Gait speed is one possible parameter to describe physical functional ability of patients. It has been used in the evaluation of multiple sclerosis and other neurological diseases [4] to objectively measure physical health status, and has been shown to be prognostic of increased risk of mortality [5]. In practice, gait speed is often measured in controlled environments as part of the Short Physical Performance Battery or other clinical procedures like the 6-minute walk test [6,7]. These tests are commonly used, but they only capture specific, short periods of time and do not quantify the usual, real-world gait speed [8]. Partially, also standardized questionnaires are used to conclude about the mobility of patients. Multiple studies showed that there is no correlation between a questionnaire and the measurement of physical activity in patients. Patients significantly overestimated their daily activity and walking time [9,10]. But only with reliable information about real-life walking behaviour, conclusions can be drawn about how different treatments influence the mobility of patients and whether mobility parameters are relevant for the long-term outcome of patients.

Elderly people or patients with slow or impaired real-world gait speed, typical orthogeriatric patients, have not been addressed so far, despite the relevance of gait speed to management and treatment of those patients. In this group of patients, the gait pattern is often more difficult to record and associated with high technical requirements due to the physiological peculiarities of ageing. Due to this, the accuracy of the detection is limited, especially with slow gait speed [11].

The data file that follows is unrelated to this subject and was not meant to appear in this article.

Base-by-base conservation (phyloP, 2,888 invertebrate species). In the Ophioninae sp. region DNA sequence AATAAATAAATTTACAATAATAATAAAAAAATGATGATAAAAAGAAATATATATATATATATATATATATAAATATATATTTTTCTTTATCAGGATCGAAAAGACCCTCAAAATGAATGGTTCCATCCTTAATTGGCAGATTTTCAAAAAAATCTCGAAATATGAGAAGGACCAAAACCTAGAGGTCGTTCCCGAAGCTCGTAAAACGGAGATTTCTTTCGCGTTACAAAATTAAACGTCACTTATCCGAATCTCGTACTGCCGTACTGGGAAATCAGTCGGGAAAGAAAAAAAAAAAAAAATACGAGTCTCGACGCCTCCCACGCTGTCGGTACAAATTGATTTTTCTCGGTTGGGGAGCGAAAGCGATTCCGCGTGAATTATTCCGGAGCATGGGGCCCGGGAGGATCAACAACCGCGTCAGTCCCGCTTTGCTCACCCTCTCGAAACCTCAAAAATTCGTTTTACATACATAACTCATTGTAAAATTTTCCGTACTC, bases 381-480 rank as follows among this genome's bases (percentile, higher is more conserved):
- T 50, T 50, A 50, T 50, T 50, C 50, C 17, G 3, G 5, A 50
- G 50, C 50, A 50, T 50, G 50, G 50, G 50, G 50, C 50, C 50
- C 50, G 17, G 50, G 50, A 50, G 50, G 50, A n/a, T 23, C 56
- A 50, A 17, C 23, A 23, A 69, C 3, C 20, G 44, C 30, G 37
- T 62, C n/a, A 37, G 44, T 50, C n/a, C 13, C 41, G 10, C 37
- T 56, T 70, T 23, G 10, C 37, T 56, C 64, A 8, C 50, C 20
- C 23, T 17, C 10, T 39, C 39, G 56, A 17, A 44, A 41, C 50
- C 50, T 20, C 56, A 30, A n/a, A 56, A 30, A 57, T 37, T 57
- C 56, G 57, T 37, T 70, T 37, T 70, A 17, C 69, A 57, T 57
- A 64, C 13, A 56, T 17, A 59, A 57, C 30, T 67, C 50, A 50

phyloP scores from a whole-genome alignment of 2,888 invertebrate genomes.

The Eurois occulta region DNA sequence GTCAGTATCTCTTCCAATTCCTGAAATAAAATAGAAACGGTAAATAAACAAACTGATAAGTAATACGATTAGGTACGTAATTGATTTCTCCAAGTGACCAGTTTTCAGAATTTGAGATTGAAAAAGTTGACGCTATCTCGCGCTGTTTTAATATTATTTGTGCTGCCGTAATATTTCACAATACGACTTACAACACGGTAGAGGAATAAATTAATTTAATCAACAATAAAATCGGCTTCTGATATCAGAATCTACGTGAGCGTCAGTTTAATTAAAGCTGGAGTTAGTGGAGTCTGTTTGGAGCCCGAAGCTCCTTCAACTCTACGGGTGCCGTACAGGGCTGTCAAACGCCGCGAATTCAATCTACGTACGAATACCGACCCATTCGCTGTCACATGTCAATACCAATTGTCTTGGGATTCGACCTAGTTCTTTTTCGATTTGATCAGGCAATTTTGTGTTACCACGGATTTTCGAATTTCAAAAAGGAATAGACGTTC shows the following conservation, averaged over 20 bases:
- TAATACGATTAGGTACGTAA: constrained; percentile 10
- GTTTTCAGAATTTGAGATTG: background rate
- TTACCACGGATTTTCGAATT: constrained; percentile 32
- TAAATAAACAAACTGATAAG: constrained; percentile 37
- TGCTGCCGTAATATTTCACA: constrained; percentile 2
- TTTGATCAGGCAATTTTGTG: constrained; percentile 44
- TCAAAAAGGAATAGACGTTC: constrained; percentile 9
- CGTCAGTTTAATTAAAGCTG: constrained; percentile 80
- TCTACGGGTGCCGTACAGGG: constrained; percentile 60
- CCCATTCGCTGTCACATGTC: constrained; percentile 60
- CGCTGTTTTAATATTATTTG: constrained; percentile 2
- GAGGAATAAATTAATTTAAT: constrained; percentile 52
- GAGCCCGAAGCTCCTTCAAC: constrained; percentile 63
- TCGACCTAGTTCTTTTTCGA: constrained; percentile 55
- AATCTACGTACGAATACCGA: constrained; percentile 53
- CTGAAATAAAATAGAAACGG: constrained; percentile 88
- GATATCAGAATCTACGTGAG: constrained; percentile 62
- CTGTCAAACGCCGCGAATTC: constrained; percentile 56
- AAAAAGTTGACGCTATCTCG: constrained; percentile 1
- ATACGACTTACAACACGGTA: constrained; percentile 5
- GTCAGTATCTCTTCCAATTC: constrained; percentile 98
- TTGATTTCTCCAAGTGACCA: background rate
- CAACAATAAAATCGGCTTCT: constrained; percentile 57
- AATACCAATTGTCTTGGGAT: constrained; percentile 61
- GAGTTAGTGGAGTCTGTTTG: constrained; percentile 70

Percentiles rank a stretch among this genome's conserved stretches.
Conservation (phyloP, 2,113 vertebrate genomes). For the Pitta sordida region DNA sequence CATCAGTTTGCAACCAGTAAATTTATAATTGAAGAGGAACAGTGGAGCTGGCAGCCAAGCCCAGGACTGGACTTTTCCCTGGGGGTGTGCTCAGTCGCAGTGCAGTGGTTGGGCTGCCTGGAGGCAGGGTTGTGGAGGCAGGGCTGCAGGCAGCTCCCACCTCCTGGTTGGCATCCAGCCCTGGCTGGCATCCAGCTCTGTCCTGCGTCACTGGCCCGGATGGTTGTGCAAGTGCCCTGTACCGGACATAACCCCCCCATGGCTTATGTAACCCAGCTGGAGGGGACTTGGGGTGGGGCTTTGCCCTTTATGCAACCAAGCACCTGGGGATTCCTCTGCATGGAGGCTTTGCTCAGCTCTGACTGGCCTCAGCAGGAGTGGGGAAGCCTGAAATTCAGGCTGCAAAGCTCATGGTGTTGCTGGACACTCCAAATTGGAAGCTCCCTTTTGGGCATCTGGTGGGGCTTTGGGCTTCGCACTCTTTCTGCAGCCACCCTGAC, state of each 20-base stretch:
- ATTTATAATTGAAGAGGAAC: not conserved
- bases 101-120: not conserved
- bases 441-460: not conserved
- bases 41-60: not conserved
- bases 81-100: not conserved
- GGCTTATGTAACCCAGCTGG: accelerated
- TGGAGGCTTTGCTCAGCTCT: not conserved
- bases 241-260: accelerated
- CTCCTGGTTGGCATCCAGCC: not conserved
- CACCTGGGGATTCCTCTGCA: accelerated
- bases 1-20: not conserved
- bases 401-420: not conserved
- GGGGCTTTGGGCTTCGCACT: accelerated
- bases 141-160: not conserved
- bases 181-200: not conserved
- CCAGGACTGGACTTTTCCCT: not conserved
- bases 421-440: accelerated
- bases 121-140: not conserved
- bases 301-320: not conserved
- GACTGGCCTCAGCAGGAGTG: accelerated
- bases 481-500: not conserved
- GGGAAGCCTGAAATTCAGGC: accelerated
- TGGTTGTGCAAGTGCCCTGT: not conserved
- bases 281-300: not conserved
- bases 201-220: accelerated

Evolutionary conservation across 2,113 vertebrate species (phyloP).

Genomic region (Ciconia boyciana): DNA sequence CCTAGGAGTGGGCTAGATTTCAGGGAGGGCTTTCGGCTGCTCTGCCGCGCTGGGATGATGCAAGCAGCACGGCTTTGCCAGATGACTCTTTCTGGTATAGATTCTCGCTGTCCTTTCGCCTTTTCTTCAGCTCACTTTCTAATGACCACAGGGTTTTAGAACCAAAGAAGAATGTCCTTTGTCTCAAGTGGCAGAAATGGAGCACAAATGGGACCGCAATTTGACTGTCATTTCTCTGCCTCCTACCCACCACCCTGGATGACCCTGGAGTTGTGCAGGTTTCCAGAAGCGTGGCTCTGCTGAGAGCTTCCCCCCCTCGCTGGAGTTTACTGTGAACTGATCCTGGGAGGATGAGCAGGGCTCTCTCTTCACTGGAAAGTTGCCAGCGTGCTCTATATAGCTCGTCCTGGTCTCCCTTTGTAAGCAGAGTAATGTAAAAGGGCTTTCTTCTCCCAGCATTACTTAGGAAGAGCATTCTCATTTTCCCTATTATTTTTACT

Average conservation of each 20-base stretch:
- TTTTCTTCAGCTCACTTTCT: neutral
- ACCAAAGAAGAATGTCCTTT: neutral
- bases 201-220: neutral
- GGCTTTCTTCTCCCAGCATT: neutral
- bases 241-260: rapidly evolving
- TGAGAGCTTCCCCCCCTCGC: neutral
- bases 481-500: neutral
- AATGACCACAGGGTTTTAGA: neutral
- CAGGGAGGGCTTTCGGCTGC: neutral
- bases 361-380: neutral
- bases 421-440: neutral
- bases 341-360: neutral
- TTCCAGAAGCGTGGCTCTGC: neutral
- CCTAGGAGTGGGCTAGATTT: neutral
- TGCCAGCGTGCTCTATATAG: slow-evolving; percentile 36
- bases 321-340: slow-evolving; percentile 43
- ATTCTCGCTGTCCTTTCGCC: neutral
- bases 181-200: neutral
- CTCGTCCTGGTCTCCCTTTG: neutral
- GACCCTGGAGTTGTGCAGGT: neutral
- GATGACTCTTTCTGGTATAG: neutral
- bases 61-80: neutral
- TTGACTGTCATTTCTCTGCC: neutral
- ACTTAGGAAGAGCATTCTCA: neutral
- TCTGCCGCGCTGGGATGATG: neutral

Accelerometry is a frequent component of modern portable devices and various activity parameters can be calculated with the help of specific algorithms. High-resolution accelerometry (100 Hz) is a simple and robust technique, and can provide parameters like step count, activity count or caloric expenditure [12]. The assessment of gait speed from accelerometry data is technically challenging and requires validation in the intended patient population, for example Multiple Sclerosis [13]. In addition, a reliable recording of step count is also possible, which is a generally understandable measure of the physical activity [14].

The aim of this study is to improve and validate continuous measurements of mobility in an orthogeriatric population using accelerometry data for real-world gait speed estimation. Simultaneous assessment of reference speed in a real-life walking parcours, which simulates real-world situations, is used to improve performance of step detection and real-world gait speed estimation algorithms for application in capturing real-world gait speed of elderly, slow-walking patients.


The study was approved by the local ethical committee (Ref. 627–16) and written consent was obtained by every subject.

For this study, 20 elderly subjects without walking aids or current gait impairment due to neurological disease or acute injury, were recruited from an orthogeriatric population suffering osteoporosis.

The subjects were asked to walk along a gait course (“parcours”) which was specifically designed to include real-world environments and scenarios and included both indoor and outdoor sections. The goal was to replicate everyday life as closely as possible, the parcours therefore excludes the motivational and other psychological aspects that are usually used during gait tests in a fully controlled clinical environment.

Subjects started their walk in a hallway of the hospital, at the end of which they reached a staircase with 23 steps descending to reach the lobby of the clinic. Crossing the lobby, the subjects went outdoors, where they walked down a pathway towards a road. On their way to the road, subjects walked down a ramp to reach the pavement and ascended 5 steps to reach the pathway back to the clinic. From here on the subjects turned and walked the same path back to the starting point.